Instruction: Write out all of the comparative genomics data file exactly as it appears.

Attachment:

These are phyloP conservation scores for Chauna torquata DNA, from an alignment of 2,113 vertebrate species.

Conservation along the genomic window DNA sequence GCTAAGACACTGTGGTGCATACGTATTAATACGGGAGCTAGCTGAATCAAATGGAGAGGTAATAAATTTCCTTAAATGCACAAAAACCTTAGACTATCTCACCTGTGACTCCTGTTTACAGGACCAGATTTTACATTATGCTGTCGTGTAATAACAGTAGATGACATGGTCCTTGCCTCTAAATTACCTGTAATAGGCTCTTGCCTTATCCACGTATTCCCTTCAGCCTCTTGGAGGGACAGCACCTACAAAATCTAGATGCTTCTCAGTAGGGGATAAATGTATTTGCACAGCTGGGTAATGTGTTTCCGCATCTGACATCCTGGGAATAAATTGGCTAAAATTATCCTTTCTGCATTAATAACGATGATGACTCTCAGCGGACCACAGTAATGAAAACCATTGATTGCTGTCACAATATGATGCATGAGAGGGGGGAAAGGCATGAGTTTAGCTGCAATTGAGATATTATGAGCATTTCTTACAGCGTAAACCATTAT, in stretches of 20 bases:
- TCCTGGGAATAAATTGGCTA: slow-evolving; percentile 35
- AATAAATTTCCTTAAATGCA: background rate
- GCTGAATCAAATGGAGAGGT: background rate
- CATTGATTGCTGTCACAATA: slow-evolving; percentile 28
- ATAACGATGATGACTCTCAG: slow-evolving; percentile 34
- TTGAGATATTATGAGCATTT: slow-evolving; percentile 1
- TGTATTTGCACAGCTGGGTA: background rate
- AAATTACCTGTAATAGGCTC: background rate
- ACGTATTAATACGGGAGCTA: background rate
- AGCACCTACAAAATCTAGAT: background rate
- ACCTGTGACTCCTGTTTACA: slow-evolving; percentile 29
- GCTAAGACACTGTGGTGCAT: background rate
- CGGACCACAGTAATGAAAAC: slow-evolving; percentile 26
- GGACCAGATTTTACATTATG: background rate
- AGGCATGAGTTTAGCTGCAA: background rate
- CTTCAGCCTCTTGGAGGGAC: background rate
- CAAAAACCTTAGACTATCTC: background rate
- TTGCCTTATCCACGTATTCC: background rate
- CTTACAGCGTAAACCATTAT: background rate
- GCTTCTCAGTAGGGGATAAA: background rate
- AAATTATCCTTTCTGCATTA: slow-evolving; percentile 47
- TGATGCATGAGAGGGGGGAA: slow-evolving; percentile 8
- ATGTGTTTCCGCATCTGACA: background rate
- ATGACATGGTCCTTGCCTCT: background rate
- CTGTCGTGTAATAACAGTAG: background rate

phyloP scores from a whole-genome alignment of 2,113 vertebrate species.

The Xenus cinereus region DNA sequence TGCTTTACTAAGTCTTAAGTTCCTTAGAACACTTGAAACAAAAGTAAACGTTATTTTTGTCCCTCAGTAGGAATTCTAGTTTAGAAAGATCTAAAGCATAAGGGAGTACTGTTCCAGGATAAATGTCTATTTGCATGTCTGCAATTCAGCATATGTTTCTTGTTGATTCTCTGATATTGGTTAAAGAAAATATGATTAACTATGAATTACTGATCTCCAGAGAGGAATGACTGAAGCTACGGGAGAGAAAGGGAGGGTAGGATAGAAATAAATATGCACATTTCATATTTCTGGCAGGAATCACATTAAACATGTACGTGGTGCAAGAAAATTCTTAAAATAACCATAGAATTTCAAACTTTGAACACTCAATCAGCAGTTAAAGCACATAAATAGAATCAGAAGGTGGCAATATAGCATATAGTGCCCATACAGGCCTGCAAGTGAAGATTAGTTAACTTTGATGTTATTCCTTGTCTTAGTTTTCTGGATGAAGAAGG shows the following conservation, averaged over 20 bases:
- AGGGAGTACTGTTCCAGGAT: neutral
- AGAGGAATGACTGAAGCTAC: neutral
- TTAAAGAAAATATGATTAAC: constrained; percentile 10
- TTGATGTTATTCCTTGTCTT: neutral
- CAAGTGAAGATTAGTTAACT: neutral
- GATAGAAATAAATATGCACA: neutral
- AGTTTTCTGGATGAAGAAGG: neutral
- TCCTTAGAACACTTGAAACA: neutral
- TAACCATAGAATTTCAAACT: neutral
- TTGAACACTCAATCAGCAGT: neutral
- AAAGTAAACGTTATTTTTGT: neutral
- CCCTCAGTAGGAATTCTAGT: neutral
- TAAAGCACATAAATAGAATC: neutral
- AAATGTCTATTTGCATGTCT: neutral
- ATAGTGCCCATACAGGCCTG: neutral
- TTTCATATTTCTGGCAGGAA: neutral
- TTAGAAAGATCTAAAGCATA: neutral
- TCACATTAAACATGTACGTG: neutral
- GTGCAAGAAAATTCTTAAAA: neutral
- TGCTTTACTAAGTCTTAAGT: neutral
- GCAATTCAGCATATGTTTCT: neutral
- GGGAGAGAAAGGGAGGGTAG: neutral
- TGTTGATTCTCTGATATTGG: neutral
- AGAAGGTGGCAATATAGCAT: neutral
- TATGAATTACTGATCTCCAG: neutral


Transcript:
These are phyloP conservation scores for Chauna torquata DNA, from an alignment of 2,113 vertebrate species.

Conservation along the genomic window DNA sequence GCTAAGACACTGTGGTGCATACGTATTAATACGGGAGCTAGCTGAATCAAATGGAGAGGTAATAAATTTCCTTAAATGCACAAAAACCTTAGACTATCTCACCTGTGACTCCTGTTTACAGGACCAGATTTTACATTATGCTGTCGTGTAATAACAGTAGATGACATGGTCCTTGCCTCTAAATTACCTGTAATAGGCTCTTGCCTTATCCACGTATTCCCTTCAGCCTCTTGGAGGGACAGCACCTACAAAATCTAGATGCTTCTCAGTAGGGGATAAATGTATTTGCACAGCTGGGTAATGTGTTTCCGCATCTGACATCCTGGGAATAAATTGGCTAAAATTATCCTTTCTGCATTAATAACGATGATGACTCTCAGCGGACCACAGTAATGAAAACCATTGATTGCTGTCACAATATGATGCATGAGAGGGGGGAAAGGCATGAGTTTAGCTGCAATTGAGATATTATGAGCATTTCTTACAGCGTAAACCATTAT, in stretches of 20 bases:
- TCCTGGGAATAAATTGGCTA: slow-evolving; percentile 35
- AATAAATTTCCTTAAATGCA: background rate
- GCTGAATCAAATGGAGAGGT: background rate
- CATTGATTGCTGTCACAATA: slow-evolving; percentile 28
- ATAACGATGATGACTCTCAG: slow-evolving; percentile 34
- TTGAGATATTATGAGCATTT: slow-evolving; percentile 1
- TGTATTTGCACAGCTGGGTA: background rate
- AAATTACCTGTAATAGGCTC: background rate
- ACGTATTAATACGGGAGCTA: background rate
- AGCACCTACAAAATCTAGAT: background rate
- ACCTGTGACTCCTGTTTACA: slow-evolving; percentile 29
- GCTAAGACACTGTGGTGCAT: background rate
- CGGACCACAGTAATGAAAAC: slow-evolving; percentile 26
- GGACCAGATTTTACATTATG: background rate
- AGGCATGAGTTTAGCTGCAA: background rate
- CTTCAGCCTCTTGGAGGGAC: background rate
- CAAAAACCTTAGACTATCTC: background rate
- TTGCCTTATCCACGTATTCC: background rate
- CTTACAGCGTAAACCATTAT: background rate
- GCTTCTCAGTAGGGGATAAA: background rate
- AAATTATCCTTTCTGCATTA: slow-evolving; percentile 47
- TGATGCATGAGAGGGGGGAA: slow-evolving; percentile 8
- ATGTGTTTCCGCATCTGACA: background rate
- ATGACATGGTCCTTGCCTCT: background rate
- CTGTCGTGTAATAACAGTAG: background rate

phyloP scores from a whole-genome alignment of 2,113 vertebrate species.

The Xenus cinereus region DNA sequence TGCTTTACTAAGTCTTAAGTTCCTTAGAACACTTGAAACAAAAGTAAACGTTATTTTTGTCCCTCAGTAGGAATTCTAGTTTAGAAAGATCTAAAGCATAAGGGAGTACTGTTCCAGGATAAATGTCTATTTGCATGTCTGCAATTCAGCATATGTTTCTTGTTGATTCTCTGATATTGGTTAAAGAAAATATGATTAACTATGAATTACTGATCTCCAGAGAGGAATGACTGAAGCTACGGGAGAGAAAGGGAGGGTAGGATAGAAATAAATATGCACATTTCATATTTCTGGCAGGAATCACATTAAACATGTACGTGGTGCAAGAAAATTCTTAAAATAACCATAGAATTTCAAACTTTGAACACTCAATCAGCAGTTAAAGCACATAAATAGAATCAGAAGGTGGCAATATAGCATATAGTGCCCATACAGGCCTGCAAGTGAAGATTAGTTAACTTTGATGTTATTCCTTGTCTTAGTTTTCTGGATGAAGAAGG shows the following conservation, averaged over 20 bases:
- AGGGAGTACTGTTCCAGGAT: neutral
- AGAGGAATGACTGAAGCTAC: neutral
- TTAAAGAAAATATGATTAAC: constrained; percentile 10
- TTGATGTTATTCCTTGTCTT: neutral
- CAAGTGAAGATTAGTTAACT: neutral
- GATAGAAATAAATATGCACA: neutral
- AGTTTTCTGGATGAAGAAGG: neutral
- TCCTTAGAACACTTGAAACA: neutral
- TAACCATAGAATTTCAAACT: neutral
- TTGAACACTCAATCAGCAGT: neutral
- AAAGTAAACGTTATTTTTGT: neutral
- CCCTCAGTAGGAATTCTAGT: neutral
- TAAAGCACATAAATAGAATC: neutral
- AAATGTCTATTTGCATGTCT: neutral
- ATAGTGCCCATACAGGCCTG: neutral
- TTTCATATTTCTGGCAGGAA: neutral
- TTAGAAAGATCTAAAGCATA: neutral
- TCACATTAAACATGTACGTG: neutral
- GTGCAAGAAAATTCTTAAAA: neutral
- TGCTTTACTAAGTCTTAAGT: neutral
- GCAATTCAGCATATGTTTCT: neutral
- GGGAGAGAAAGGGAGGGTAG: neutral
- TGTTGATTCTCTGATATTGG: neutral
- AGAAGGTGGCAATATAGCAT: neutral
- TATGAATTACTGATCTCCAG: neutral